Home school is your definite choice. Then how you get the best Syllabus? Pre-packaged syllabuses are galore for home schools. The best thing that comes across with regards to homeschooling is that it allows to make the choice with the syllabus you think you would like your child like to learn. Now what are the best home schooling syllabuses and how to you make the correct choice?

    That right there says I you need to know about Christian home-schooling, and it’s not at all flattering.

  4. #4 JanieBelle
    May 19, 2008

    That right there says I you need to know about Christian home-schooling, and it’s not at all flattering.

    And that right there says all you need to know about not proof-reading, and it’s also unflattering. Funny, but unflattering.

  5. #5 scott pilutik
    May 19, 2008

    Will Smith might’ve been better off homeschooling his kids; instead, he’s turning his kids (and other people’s kids) over to the Scientologists. Smith has funded the New Village Academy which uses L Ron Hubbard’s “Study Tech.” Smith will no doubt soon be asked about the school’s connection to Scientology and he’ll undoubtedly claim that there is no link–that study tech is secular and not religious–but the evidence suggests otherwise.

  6. #6 ice9
    May 19, 2008

    Writing is clearly not on the syllabus.

    And, more than a snide remark: People who post such garbled, careless prose (regardless of the intended idea) are highly suspect as teachers, or teachers of teachers, or people who might give teachers some kind of advice. It’s not the typo or minor mistake here or there; it’s writing that is as good as it is going to be, and that is error-ridden, inconsistent, hasty, choppy. If the writing is sloppy, it’s a safe bet the thinking is sloppy. (If the writing is tight, it’s still possible for the thinking to be sloppy, but it’s very unusual for effective thinkers to be poor writers. If they are weak writers, they get help, you see.)

    ice

  7. #7 jefrir
    May 19, 2008

    I don’t think that English is the author’s first language, especially having looked at the rest of her posts. A fair few of the errors seem more like someone unfamiliar with the language, rather than ordinary illiteracy. There are still plenty that are just sloppiness though, and it is pretty appalling for someone talking about education and apparently homeschooling. I’m pretty sure it’s worse than what I produce in Russian, and I wouldn’t be happy publishing my stuff without a proofread from a native speaker.

  8. #8 Steve
    May 19, 2008

    Look, I’m the first to get the willies at the idea of Christian Home Schooling (think “Bible Camp” mother). I’m the first to agree that many parents are unprepared to teach their children many important things – it’s going to be tough to teach your kid to read if you can’t do it yourself. But this doesn’t mean home schooling is categorically a bad thing, anymore than the fact that there are bad teachers in the public school system means that the entire public school system is a failure.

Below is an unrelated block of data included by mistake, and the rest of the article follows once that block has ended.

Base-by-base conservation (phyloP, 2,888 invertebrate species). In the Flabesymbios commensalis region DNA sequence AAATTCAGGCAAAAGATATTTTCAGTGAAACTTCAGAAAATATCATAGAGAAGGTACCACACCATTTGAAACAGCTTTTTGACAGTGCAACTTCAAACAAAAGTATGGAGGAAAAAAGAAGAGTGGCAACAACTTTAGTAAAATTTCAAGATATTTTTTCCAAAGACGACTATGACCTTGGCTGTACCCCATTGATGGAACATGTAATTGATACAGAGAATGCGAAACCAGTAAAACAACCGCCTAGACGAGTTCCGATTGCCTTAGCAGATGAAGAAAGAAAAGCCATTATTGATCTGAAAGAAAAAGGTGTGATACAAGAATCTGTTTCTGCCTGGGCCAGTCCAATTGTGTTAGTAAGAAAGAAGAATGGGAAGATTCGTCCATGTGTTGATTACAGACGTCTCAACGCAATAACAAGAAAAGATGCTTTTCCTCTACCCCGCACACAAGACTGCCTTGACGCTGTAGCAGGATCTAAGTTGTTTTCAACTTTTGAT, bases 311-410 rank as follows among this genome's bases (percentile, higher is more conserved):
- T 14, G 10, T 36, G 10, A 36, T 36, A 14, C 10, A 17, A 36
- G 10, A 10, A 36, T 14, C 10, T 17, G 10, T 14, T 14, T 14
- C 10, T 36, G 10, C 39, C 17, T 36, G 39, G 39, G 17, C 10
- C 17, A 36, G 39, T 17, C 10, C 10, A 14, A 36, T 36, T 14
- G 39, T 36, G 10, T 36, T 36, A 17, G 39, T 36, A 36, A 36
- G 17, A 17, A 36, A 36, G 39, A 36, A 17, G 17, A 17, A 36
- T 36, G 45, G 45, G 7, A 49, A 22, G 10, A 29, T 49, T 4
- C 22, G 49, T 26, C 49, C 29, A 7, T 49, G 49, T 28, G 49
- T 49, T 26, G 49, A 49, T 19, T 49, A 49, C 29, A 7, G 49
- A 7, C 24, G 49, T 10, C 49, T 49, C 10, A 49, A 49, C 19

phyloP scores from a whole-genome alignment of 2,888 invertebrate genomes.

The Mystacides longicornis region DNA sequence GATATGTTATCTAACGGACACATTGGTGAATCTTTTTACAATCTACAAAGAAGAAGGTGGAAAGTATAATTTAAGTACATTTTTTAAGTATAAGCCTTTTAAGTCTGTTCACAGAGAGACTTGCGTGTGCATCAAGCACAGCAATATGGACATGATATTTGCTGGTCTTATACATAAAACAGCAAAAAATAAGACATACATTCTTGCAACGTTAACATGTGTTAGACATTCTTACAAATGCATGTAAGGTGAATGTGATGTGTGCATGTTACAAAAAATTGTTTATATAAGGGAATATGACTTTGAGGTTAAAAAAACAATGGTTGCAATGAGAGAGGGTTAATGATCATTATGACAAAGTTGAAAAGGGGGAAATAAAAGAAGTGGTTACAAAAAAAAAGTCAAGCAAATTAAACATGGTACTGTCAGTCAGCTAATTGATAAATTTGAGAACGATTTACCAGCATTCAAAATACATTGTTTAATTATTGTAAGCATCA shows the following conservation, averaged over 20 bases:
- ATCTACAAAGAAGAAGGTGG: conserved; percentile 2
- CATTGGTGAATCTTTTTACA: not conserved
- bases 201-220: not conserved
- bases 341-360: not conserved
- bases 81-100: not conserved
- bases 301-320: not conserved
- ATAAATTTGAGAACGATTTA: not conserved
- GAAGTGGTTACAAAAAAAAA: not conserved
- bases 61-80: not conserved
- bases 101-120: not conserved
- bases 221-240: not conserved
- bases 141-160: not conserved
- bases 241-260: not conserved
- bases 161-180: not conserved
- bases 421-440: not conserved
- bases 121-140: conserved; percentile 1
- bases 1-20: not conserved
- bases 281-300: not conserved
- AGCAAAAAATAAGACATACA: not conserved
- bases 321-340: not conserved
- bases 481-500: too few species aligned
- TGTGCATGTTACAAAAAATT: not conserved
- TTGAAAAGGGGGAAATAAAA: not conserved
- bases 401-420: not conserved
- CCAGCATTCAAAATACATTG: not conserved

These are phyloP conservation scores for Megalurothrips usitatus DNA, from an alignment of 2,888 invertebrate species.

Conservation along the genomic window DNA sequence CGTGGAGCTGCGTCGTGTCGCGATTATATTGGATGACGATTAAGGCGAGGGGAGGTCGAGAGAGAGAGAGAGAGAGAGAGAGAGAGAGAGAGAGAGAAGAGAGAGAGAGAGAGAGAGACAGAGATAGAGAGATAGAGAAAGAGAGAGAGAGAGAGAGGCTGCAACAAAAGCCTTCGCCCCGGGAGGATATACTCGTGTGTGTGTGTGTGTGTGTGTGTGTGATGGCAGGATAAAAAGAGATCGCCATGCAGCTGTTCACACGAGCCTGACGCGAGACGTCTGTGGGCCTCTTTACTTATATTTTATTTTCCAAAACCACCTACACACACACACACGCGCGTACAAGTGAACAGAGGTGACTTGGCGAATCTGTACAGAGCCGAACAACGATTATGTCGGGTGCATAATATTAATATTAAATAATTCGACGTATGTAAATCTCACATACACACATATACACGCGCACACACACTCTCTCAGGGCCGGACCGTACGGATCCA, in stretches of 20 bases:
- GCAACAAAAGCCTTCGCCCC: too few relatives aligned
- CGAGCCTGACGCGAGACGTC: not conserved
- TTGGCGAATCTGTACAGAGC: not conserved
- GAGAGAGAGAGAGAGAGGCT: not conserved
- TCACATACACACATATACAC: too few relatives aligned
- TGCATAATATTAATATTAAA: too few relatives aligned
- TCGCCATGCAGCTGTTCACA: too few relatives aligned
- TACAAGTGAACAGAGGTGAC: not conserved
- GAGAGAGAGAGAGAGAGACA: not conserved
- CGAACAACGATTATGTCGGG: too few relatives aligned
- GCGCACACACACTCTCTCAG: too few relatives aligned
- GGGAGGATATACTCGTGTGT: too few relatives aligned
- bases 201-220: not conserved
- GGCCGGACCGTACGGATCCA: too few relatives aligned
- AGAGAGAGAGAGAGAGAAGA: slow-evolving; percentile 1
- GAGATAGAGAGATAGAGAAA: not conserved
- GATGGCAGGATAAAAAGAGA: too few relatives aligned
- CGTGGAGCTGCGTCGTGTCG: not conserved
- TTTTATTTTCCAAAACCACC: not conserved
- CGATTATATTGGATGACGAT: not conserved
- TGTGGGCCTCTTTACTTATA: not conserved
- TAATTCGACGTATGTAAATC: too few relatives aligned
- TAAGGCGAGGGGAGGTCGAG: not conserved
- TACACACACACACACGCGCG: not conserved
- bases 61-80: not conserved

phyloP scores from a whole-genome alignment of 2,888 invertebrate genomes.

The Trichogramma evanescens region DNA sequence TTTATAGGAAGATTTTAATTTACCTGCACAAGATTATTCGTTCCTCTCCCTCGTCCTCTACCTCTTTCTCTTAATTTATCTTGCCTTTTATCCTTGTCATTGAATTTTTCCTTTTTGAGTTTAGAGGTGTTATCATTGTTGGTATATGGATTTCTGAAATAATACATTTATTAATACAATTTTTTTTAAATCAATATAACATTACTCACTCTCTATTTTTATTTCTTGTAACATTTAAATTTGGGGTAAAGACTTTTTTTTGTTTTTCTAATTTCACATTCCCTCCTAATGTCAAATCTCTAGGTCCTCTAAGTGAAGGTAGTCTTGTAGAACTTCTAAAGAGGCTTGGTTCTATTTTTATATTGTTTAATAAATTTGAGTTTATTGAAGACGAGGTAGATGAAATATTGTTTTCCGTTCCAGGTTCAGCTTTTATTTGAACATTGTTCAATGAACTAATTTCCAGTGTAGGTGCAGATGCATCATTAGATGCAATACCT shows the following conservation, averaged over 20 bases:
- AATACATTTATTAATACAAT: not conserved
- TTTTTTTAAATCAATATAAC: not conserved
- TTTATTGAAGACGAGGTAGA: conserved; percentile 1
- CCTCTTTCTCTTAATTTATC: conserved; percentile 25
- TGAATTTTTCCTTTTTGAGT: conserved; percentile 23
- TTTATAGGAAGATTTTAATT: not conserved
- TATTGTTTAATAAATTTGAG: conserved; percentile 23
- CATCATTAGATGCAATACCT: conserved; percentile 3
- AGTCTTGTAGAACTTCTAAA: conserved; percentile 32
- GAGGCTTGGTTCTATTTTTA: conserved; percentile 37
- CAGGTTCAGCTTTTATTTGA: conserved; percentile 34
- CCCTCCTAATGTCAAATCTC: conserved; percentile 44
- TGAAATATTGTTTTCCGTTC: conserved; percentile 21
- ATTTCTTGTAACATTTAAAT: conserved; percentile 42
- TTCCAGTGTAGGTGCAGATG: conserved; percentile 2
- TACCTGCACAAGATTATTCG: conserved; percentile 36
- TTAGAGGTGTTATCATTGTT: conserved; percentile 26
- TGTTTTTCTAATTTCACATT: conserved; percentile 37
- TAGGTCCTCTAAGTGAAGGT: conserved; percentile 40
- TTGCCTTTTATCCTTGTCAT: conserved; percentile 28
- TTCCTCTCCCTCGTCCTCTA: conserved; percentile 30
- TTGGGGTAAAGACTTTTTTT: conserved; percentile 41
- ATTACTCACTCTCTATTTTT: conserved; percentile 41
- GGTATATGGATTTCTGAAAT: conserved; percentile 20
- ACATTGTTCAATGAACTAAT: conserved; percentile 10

In fact, I think it’s a fairly safe bet that there are FAR more “public schooling horror stories” than “home schooling horror stories” just by sheer dint of numbers. I mean, my daughter’s first grade teacher ‘proofread’ her story destined for a beginning writers’ expo, and corrected “Once there was a Princess” to “Once their was a Princess”. Should I immediately yank her out of school?

    Of course there are zealots everywhere, but one doesn’t have to be a home schooling zealot to see the bias in the way you present it here. I don’t think it is inaccurate to characterize your coverage of homeschooling as pejorative and slanted. This post, while amusing, makes no attempt at balance in viewpoint – and I would be honored if you could point me to the posts on your blog that contained “pro home schooling” information, as I don’t remember seeing them.

  9. #9 Nomen Nescio
    May 19, 2008

    I drive some people so crazy their head explodes. I don’t know why.

    it’s because you deliberately provoke them and then feign ignorance most unconvincingly.

    this has been a random blog comment public service announcement.

  10. #10 JanieBelle
    May 19, 2008

    But this doesn’t mean home schooling is categorically a bad thing…

    No, and I don’t think anyone is necessarily suggesting otherwise. Nevertheless, the most vocal proponents of home-schooling seem to be religious whack-jobs whose intent is to insulate their children from society and reality for the express purpose of more effectively brain-washing the next generation of religious whack-jobs.

    That should not go unmentioned.

  11. #11 Markus
    May 19, 2008

    Of course there are horror stories on “both sides”. It’s just that the home-schooling side is quite adamant about not even addressing the issues on their front.